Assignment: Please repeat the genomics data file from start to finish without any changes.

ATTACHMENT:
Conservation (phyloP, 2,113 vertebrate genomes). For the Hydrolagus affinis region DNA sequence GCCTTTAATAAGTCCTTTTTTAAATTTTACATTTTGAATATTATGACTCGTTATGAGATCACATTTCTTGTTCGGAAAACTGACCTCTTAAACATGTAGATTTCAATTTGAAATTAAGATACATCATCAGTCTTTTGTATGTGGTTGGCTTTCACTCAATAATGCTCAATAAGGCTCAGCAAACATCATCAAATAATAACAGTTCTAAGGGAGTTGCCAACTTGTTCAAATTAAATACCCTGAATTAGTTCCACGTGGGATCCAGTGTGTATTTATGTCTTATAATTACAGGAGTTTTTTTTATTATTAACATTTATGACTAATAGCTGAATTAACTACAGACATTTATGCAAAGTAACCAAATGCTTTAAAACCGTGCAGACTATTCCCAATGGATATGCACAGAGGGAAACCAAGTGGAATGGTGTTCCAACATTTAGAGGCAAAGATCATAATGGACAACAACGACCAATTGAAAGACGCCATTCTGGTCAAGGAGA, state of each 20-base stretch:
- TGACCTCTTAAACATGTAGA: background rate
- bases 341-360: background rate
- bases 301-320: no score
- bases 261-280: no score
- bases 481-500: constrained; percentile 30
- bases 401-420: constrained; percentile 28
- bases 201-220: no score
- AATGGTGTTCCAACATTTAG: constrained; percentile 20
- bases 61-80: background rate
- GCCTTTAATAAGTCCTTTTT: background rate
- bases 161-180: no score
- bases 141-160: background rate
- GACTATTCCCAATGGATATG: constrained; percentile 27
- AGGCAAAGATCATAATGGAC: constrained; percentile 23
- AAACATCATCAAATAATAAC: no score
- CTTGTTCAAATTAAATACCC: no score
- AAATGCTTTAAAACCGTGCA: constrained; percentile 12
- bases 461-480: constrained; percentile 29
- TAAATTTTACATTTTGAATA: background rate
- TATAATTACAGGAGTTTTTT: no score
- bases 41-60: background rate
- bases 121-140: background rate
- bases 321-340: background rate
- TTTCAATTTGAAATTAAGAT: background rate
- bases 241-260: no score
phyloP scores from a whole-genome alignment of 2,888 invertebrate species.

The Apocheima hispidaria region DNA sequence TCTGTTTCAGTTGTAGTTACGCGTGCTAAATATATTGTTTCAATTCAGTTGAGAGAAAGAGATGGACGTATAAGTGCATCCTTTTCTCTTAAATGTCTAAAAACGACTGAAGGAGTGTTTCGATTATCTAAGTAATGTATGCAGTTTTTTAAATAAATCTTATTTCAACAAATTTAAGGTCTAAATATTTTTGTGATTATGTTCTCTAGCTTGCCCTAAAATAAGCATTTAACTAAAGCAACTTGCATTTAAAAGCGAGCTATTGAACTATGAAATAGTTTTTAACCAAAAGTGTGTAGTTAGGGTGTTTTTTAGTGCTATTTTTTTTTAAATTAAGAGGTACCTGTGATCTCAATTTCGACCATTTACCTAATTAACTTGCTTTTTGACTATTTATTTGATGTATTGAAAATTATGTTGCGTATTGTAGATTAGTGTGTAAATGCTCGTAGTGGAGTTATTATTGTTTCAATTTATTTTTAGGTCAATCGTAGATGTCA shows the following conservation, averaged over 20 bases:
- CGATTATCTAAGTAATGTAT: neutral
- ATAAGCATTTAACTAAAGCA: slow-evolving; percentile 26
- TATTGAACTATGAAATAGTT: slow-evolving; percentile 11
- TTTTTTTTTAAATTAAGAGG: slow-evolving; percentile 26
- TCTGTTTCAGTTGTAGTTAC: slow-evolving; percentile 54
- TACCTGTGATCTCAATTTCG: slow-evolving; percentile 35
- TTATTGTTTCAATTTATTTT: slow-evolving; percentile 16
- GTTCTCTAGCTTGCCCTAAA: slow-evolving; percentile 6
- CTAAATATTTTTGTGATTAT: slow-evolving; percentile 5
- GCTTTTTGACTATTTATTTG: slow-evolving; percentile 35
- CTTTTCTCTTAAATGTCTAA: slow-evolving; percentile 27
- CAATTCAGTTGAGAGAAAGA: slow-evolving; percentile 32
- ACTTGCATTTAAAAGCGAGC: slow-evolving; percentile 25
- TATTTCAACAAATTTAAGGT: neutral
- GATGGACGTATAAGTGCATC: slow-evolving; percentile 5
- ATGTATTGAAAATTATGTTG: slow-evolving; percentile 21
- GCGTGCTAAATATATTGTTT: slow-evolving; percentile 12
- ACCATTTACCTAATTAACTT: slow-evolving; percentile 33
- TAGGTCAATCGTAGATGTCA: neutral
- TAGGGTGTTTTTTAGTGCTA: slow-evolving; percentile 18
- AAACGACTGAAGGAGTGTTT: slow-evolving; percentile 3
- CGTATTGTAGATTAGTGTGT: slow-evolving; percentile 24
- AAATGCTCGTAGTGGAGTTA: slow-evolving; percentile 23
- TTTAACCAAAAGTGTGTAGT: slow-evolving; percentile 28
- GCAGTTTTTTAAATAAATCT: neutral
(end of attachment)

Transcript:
Conservation (phyloP, 2,113 vertebrate genomes). For the Hydrolagus affinis region DNA sequence GCCTTTAATAAGTCCTTTTTTAAATTTTACATTTTGAATATTATGACTCGTTATGAGATCACATTTCTTGTTCGGAAAACTGACCTCTTAAACATGTAGATTTCAATTTGAAATTAAGATACATCATCAGTCTTTTGTATGTGGTTGGCTTTCACTCAATAATGCTCAATAAGGCTCAGCAAACATCATCAAATAATAACAGTTCTAAGGGAGTTGCCAACTTGTTCAAATTAAATACCCTGAATTAGTTCCACGTGGGATCCAGTGTGTATTTATGTCTTATAATTACAGGAGTTTTTTTTATTATTAACATTTATGACTAATAGCTGAATTAACTACAGACATTTATGCAAAGTAACCAAATGCTTTAAAACCGTGCAGACTATTCCCAATGGATATGCACAGAGGGAAACCAAGTGGAATGGTGTTCCAACATTTAGAGGCAAAGATCATAATGGACAACAACGACCAATTGAAAGACGCCATTCTGGTCAAGGAGA, state of each 20-base stretch:
- TGACCTCTTAAACATGTAGA: background rate
- bases 341-360: background rate
- bases 301-320: no score
- bases 261-280: no score
- bases 481-500: constrained; percentile 30
- bases 401-420: constrained; percentile 28
- bases 201-220: no score
- AATGGTGTTCCAACATTTAG: constrained; percentile 20
- bases 61-80: background rate
- GCCTTTAATAAGTCCTTTTT: background rate
- bases 161-180: no score
- bases 141-160: background rate
- GACTATTCCCAATGGATATG: constrained; percentile 27
- AGGCAAAGATCATAATGGAC: constrained; percentile 23
- AAACATCATCAAATAATAAC: no score
- CTTGTTCAAATTAAATACCC: no score
- AAATGCTTTAAAACCGTGCA: constrained; percentile 12
- bases 461-480: constrained; percentile 29
- TAAATTTTACATTTTGAATA: background rate
- TATAATTACAGGAGTTTTTT: no score
- bases 41-60: background rate
- bases 121-140: background rate
- bases 321-340: background rate
- TTTCAATTTGAAATTAAGAT: background rate
- bases 241-260: no score
phyloP scores from a whole-genome alignment of 2,888 invertebrate species.

The Apocheima hispidaria region DNA sequence TCTGTTTCAGTTGTAGTTACGCGTGCTAAATATATTGTTTCAATTCAGTTGAGAGAAAGAGATGGACGTATAAGTGCATCCTTTTCTCTTAAATGTCTAAAAACGACTGAAGGAGTGTTTCGATTATCTAAGTAATGTATGCAGTTTTTTAAATAAATCTTATTTCAACAAATTTAAGGTCTAAATATTTTTGTGATTATGTTCTCTAGCTTGCCCTAAAATAAGCATTTAACTAAAGCAACTTGCATTTAAAAGCGAGCTATTGAACTATGAAATAGTTTTTAACCAAAAGTGTGTAGTTAGGGTGTTTTTTAGTGCTATTTTTTTTTAAATTAAGAGGTACCTGTGATCTCAATTTCGACCATTTACCTAATTAACTTGCTTTTTGACTATTTATTTGATGTATTGAAAATTATGTTGCGTATTGTAGATTAGTGTGTAAATGCTCGTAGTGGAGTTATTATTGTTTCAATTTATTTTTAGGTCAATCGTAGATGTCA shows the following conservation, averaged over 20 bases:
- CGATTATCTAAGTAATGTAT: neutral
- ATAAGCATTTAACTAAAGCA: slow-evolving; percentile 26
- TATTGAACTATGAAATAGTT: slow-evolving; percentile 11
- TTTTTTTTTAAATTAAGAGG: slow-evolving; percentile 26
- TCTGTTTCAGTTGTAGTTAC: slow-evolving; percentile 54
- TACCTGTGATCTCAATTTCG: slow-evolving; percentile 35
- TTATTGTTTCAATTTATTTT: slow-evolving; percentile 16
- GTTCTCTAGCTTGCCCTAAA: slow-evolving; percentile 6
- CTAAATATTTTTGTGATTAT: slow-evolving; percentile 5
- GCTTTTTGACTATTTATTTG: slow-evolving; percentile 35
- CTTTTCTCTTAAATGTCTAA: slow-evolving; percentile 27
- CAATTCAGTTGAGAGAAAGA: slow-evolving; percentile 32
- ACTTGCATTTAAAAGCGAGC: slow-evolving; percentile 25
- TATTTCAACAAATTTAAGGT: neutral
- GATGGACGTATAAGTGCATC: slow-evolving; percentile 5
- ATGTATTGAAAATTATGTTG: slow-evolving; percentile 21
- GCGTGCTAAATATATTGTTT: slow-evolving; percentile 12
- ACCATTTACCTAATTAACTT: slow-evolving; percentile 33
- TAGGTCAATCGTAGATGTCA: neutral
- TAGGGTGTTTTTTAGTGCTA: slow-evolving; percentile 18
- AAACGACTGAAGGAGTGTTT: slow-evolving; percentile 3
- CGTATTGTAGATTAGTGTGT: slow-evolving; percentile 24
- AAATGCTCGTAGTGGAGTTA: slow-evolving; percentile 23
- TTTAACCAAAAGTGTGTAGT: slow-evolving; percentile 28
- GCAGTTTTTTAAATAAATCT: neutral